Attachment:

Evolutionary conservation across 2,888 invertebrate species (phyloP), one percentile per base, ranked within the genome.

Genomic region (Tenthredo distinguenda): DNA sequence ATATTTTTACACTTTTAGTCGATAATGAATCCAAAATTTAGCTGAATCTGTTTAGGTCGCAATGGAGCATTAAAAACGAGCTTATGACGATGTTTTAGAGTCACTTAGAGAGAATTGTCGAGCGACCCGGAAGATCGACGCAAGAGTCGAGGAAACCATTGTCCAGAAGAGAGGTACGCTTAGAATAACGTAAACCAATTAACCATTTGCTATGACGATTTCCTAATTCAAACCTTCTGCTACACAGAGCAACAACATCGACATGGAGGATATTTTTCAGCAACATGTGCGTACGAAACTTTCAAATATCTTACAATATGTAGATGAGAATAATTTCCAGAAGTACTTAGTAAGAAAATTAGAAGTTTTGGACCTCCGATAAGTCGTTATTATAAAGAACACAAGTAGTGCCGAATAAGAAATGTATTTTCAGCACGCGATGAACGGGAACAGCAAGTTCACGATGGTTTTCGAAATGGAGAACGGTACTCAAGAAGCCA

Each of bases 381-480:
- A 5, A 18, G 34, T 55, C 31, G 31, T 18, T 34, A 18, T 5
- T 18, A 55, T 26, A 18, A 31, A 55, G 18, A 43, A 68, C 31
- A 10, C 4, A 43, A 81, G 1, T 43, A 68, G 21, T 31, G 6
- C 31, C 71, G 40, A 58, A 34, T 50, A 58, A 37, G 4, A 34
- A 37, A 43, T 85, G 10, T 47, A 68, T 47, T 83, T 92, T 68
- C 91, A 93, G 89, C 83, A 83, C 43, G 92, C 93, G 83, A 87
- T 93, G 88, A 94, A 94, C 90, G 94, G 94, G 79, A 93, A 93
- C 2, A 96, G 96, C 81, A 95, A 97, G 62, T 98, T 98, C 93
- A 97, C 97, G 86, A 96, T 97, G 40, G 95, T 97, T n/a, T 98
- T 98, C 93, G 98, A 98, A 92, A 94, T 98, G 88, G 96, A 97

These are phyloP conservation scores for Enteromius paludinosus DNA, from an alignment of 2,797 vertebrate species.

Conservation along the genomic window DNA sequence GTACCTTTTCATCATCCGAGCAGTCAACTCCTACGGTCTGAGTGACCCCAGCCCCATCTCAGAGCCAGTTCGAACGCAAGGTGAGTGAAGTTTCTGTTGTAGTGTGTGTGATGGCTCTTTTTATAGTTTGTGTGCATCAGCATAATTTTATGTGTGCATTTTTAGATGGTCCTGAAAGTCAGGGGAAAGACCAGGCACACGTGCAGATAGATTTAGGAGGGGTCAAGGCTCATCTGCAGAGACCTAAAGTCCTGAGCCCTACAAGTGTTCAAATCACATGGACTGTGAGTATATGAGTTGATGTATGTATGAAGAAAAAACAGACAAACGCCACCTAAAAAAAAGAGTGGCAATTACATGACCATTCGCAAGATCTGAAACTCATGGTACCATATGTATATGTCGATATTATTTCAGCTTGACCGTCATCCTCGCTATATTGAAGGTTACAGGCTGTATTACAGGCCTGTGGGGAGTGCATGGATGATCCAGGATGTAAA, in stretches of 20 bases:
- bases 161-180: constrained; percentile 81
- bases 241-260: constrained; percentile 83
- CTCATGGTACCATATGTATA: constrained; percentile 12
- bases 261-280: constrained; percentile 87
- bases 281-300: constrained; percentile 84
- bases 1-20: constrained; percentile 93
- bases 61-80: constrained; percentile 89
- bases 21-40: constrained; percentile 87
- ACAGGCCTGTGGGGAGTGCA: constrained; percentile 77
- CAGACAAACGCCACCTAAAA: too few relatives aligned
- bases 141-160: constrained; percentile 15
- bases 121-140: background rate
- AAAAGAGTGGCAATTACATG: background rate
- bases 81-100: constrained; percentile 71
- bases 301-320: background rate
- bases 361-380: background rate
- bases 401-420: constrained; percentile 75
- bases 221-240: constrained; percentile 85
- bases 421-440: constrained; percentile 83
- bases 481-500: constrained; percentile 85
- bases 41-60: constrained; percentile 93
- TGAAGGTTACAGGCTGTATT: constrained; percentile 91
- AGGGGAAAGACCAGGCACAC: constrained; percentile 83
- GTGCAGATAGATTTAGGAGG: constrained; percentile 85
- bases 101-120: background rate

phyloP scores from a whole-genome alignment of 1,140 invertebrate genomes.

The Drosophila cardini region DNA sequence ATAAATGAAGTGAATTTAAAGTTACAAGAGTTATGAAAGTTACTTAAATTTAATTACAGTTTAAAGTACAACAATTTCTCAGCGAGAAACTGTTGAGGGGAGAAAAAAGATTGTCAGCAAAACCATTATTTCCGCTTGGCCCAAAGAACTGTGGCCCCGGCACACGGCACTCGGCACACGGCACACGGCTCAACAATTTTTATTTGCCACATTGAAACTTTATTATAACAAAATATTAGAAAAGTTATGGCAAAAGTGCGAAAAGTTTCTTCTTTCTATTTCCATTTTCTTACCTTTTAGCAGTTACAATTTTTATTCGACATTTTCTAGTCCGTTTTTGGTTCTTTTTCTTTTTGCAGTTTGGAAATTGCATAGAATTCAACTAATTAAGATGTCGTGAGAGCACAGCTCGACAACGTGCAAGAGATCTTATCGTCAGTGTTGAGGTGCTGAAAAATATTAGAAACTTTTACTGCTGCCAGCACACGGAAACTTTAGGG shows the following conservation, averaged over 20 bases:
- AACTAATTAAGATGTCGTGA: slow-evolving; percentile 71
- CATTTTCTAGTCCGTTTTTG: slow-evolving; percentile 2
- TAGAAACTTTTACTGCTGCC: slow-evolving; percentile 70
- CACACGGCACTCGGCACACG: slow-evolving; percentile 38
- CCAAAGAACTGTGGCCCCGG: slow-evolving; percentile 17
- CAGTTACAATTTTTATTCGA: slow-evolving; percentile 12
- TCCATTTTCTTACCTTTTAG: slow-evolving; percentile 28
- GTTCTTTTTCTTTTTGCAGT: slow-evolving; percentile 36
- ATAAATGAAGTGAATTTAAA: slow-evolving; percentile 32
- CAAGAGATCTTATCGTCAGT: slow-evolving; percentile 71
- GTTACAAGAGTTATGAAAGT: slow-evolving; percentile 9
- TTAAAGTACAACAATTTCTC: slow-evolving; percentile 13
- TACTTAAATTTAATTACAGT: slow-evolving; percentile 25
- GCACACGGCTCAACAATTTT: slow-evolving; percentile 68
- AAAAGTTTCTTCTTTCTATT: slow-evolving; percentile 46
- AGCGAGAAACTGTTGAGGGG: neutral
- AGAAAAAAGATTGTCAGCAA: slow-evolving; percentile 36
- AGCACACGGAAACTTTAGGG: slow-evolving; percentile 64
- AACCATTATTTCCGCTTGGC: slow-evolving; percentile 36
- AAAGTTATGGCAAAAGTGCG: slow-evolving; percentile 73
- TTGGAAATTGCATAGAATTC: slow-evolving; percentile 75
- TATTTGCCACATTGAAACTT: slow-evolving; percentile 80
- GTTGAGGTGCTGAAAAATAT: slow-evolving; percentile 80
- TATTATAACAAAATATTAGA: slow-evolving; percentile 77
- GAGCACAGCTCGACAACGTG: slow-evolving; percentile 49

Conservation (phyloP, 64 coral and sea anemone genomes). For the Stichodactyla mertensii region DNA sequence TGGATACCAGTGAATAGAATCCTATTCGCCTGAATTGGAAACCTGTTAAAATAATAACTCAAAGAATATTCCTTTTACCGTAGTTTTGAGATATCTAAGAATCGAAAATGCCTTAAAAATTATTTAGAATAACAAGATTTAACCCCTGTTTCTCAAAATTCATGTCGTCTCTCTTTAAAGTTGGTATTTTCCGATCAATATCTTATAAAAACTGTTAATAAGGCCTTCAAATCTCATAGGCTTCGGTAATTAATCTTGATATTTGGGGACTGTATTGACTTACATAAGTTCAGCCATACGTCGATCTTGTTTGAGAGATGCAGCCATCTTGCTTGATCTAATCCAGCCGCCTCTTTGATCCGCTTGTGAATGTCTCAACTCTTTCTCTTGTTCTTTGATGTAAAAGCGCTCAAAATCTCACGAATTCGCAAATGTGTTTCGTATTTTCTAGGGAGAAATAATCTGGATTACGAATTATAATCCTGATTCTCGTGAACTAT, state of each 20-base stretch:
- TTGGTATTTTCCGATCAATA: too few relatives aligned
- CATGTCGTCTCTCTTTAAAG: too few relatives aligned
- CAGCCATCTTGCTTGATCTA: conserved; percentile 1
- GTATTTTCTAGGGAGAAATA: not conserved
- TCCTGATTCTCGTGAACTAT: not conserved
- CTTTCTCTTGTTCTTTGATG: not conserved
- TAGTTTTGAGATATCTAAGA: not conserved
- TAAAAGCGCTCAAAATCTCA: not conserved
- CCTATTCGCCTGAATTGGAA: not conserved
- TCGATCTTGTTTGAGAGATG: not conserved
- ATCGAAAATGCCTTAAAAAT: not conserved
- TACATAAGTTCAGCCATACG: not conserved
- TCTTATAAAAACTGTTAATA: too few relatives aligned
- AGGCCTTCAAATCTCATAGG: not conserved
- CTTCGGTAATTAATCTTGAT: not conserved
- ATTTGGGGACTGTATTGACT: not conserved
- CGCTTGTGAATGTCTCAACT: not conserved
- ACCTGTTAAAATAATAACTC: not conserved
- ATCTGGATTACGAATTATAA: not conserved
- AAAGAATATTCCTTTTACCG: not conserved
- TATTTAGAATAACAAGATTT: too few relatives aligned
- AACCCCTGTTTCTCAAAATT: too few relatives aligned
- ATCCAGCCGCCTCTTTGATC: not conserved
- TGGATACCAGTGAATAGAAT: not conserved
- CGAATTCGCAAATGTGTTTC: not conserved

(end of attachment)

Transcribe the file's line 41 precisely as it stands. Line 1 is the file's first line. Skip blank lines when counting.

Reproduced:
phyloP scores from a whole-genome alignment of 1,140 invertebrate genomes.